LG won’t take the wraps off the V40 ThinQ, its latest Android smartphone, until later this week, but we can already share a sneaky tidbit about the new handset today. One of the flagship features of the smartphone – already notable for having a whopping three cameras on its rear – will be its Cine Shot mode, making it easy to create “living photos” or Cinemagraphs.
The name might not be familiar, but the effect probably will be. Somewhere in the hybrid space between a still photo and a short video, a Cinemagraph consists of selective animation in a frame. A tree might be blown by the wind, for example, but the rest of the scene stays frozen in time.
With the right subject, and framing, it can be a surprisingly effective tool beyond just photos or video. However, it can also be fairly tricky to make, at least until now. If you want to do it properly, you need to shoot a video, and then do some complex processing in third-party software like Photoshop to get the hybrid still/animated effect.
The LG V40 aims to change all that. It will have Cine Shot as one of its preset modes in the camera app, and walk you through all the stages of creating a Cinemagraph. As I found when I tried the LG V40 ThinQ out in advance of this week’s launch, you first capture a three second video, holding the phone as still as possible.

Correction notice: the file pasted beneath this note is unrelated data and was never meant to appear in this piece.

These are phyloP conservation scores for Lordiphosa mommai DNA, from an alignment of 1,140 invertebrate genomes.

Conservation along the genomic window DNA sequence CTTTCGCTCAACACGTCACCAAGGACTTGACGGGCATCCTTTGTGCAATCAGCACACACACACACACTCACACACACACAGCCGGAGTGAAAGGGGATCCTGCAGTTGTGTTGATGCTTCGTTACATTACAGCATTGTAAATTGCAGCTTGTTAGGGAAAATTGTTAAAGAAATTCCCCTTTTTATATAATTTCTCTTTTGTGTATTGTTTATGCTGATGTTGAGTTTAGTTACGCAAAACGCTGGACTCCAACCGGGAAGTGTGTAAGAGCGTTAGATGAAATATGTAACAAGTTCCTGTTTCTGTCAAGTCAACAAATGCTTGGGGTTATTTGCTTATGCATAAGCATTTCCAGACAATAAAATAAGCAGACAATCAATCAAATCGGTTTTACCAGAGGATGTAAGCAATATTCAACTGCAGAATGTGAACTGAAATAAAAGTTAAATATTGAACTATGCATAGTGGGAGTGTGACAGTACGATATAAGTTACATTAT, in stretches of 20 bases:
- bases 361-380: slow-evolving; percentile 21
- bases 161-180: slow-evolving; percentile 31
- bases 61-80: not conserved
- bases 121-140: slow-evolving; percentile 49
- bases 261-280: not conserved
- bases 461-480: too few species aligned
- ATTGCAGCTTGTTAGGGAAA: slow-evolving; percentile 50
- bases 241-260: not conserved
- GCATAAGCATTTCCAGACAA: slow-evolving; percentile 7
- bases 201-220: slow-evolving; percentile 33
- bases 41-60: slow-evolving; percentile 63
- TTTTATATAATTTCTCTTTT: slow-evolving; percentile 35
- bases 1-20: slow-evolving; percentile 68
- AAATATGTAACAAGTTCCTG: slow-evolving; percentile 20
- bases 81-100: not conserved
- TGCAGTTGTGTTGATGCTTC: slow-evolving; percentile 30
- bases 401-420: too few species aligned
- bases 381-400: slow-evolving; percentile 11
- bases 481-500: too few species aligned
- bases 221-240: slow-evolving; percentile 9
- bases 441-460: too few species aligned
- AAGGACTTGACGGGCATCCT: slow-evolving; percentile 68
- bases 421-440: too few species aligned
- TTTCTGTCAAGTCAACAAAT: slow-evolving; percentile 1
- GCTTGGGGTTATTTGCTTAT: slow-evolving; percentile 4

LG does a little software stabilization next, and then it’s a matter of choosing how much – or how little – of the scene you want to be animated. You paint on the moving sections with your fingertip, or switch to the eraser tool and remove those sections to refine your selection. Thankfully you can pinch-zoom into the shot to make picking out the moving parts more accurate.
After that, it’s a case of choosing whether the three second clip loops, or bounces backward and forward. The processed file is at 1080p Full HD resolution, and saved as an MP4.
The Cinemagraphs that the V40 ThinQ’s Cine Shot mode captures aren’t perfect. As you can probably see in the sample video, there can be some distortion in the places you choose to animate – particularly in the background – and getting an exact line around those sections can be tricky, even after you zoom in. It also stands a chance of taking you out of the moment: once you capture the three second clip, you have to edit it for Cinemagraph purposes there and then.
There’s no way to save it and come back to edit it later, which is frustrating. In low light situations, meanwhile, I typically got an error message saying that the capture process was interrupted because of too much camera shake.
Still, as a simple way to make a dramatic effect goes, the LG V40 ThinQ’s Cine Shot mode certainly strikes a good balance between ease of use and the quality of the results. As for the rest of the Android smartphone, we’ll have to wait until later in the week to see how that pans out.